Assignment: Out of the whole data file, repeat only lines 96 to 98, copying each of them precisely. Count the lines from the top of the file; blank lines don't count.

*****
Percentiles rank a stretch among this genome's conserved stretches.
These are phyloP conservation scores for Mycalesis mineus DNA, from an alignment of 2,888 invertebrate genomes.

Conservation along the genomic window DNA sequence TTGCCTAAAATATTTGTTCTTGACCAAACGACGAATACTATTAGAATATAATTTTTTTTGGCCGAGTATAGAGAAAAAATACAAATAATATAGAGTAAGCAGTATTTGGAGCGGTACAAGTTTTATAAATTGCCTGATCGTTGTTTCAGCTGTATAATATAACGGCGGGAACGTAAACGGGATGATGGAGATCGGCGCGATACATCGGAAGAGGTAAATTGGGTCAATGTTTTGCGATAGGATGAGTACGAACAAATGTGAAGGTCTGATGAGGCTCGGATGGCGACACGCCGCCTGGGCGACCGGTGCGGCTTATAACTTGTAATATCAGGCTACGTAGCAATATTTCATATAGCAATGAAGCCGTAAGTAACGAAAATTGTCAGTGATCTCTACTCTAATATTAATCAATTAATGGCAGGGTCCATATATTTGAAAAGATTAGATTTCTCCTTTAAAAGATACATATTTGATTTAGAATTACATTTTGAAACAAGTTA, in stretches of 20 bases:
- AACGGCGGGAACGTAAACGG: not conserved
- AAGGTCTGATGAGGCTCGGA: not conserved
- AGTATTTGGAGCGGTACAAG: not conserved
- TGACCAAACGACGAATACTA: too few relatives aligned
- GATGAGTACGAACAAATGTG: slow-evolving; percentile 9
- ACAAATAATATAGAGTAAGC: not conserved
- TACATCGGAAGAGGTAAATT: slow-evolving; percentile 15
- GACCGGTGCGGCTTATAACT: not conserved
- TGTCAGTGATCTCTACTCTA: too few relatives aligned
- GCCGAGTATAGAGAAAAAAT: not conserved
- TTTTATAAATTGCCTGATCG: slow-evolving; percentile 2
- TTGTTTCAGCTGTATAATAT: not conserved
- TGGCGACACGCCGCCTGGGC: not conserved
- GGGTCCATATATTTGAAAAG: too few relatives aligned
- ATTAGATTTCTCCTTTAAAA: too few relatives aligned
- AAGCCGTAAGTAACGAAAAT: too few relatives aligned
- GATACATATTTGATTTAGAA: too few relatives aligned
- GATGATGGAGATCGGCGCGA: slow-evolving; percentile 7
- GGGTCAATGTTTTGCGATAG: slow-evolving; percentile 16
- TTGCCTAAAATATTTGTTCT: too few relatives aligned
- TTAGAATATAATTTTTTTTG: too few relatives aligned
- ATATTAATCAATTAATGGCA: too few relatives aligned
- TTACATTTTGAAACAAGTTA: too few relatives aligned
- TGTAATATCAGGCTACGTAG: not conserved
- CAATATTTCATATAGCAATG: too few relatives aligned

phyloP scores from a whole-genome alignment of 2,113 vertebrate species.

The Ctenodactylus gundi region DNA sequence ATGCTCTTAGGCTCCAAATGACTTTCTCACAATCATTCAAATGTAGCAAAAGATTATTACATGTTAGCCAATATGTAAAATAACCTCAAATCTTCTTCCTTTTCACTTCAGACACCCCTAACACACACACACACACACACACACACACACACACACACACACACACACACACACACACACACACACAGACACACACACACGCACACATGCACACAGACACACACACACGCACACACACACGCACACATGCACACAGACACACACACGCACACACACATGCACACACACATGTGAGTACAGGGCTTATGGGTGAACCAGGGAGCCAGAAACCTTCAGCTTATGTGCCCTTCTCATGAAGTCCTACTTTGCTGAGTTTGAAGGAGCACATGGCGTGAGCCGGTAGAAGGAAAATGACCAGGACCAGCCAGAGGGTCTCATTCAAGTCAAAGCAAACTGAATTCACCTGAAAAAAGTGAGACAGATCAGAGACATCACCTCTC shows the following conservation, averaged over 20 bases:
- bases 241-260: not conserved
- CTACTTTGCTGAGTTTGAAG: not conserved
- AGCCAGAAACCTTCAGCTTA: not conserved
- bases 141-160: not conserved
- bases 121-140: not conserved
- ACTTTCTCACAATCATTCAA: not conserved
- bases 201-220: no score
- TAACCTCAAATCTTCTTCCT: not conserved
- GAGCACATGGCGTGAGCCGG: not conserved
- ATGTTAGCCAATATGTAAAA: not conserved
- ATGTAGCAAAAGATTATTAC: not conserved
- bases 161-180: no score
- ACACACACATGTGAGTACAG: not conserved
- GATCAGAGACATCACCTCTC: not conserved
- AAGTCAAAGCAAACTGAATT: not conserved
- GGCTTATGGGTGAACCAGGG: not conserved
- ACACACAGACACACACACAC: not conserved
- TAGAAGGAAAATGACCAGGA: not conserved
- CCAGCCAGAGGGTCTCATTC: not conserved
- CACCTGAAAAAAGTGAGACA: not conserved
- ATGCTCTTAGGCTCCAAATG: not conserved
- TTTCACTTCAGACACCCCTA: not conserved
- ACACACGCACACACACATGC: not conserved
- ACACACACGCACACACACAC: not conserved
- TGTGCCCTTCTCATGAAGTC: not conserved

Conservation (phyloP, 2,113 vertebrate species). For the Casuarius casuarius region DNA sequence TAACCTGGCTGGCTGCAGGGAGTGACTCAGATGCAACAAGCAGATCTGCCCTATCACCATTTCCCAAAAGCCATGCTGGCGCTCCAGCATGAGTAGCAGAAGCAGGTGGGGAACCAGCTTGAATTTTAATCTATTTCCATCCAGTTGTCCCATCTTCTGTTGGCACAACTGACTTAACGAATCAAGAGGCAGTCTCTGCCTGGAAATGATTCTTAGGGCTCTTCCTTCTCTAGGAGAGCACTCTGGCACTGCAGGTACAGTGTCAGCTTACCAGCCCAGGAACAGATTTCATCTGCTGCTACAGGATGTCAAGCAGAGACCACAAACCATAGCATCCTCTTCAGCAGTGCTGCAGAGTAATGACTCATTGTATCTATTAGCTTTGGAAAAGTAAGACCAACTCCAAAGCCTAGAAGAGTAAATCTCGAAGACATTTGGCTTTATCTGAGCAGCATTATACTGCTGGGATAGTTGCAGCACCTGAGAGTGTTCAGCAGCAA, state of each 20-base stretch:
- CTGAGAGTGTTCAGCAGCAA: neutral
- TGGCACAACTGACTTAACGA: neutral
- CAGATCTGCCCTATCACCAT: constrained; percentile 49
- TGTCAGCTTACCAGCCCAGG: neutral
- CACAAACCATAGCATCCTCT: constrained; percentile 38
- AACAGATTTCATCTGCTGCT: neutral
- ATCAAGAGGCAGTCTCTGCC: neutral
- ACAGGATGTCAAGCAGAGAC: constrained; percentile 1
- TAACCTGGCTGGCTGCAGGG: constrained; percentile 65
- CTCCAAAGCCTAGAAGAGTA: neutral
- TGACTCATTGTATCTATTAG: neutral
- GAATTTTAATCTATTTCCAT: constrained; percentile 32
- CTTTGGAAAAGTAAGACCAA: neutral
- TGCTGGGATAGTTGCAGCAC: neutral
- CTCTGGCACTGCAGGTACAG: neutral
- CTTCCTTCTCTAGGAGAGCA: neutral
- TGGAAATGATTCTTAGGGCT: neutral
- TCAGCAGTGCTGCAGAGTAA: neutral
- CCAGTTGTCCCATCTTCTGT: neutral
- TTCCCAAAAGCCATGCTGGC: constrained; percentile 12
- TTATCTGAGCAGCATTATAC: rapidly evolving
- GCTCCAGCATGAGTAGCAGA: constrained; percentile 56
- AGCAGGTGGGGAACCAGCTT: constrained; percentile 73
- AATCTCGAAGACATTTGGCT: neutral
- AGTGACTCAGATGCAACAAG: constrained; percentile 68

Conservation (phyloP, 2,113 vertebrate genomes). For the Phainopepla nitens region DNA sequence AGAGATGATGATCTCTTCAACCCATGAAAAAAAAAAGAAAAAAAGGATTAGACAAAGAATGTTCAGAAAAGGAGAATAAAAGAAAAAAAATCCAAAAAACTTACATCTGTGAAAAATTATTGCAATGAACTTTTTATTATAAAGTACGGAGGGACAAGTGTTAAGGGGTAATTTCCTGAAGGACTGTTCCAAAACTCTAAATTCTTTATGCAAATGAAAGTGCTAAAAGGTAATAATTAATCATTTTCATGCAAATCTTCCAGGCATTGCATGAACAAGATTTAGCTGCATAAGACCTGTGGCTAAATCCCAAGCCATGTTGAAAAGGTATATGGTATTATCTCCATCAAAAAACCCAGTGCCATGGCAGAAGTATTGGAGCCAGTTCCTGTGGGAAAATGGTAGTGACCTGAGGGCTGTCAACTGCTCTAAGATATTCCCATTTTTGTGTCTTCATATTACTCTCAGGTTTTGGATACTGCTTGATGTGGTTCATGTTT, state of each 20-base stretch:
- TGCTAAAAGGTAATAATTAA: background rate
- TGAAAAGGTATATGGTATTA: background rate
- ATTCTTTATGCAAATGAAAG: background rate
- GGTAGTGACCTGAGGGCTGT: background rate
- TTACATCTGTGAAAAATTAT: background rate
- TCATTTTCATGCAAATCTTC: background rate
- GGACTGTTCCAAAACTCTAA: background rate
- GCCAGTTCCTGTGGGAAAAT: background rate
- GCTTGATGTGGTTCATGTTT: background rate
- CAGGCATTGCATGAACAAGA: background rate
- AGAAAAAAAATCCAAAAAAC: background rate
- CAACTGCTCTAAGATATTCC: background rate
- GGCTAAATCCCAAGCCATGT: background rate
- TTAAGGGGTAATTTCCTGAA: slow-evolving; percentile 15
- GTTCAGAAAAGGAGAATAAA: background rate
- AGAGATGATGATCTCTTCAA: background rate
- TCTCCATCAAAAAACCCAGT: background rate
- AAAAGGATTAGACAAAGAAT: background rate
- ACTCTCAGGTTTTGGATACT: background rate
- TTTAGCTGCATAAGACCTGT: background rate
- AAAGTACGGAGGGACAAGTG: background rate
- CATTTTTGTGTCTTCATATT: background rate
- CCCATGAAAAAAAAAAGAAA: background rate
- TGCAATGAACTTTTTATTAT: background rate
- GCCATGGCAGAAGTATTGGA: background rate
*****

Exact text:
- TTAAGGGGTAATTTCCTGAA: slow-evolving; percentile 15
- GTTCAGAAAAGGAGAATAAA: background rate
- AGAGATGATGATCTCTTCAA: background rate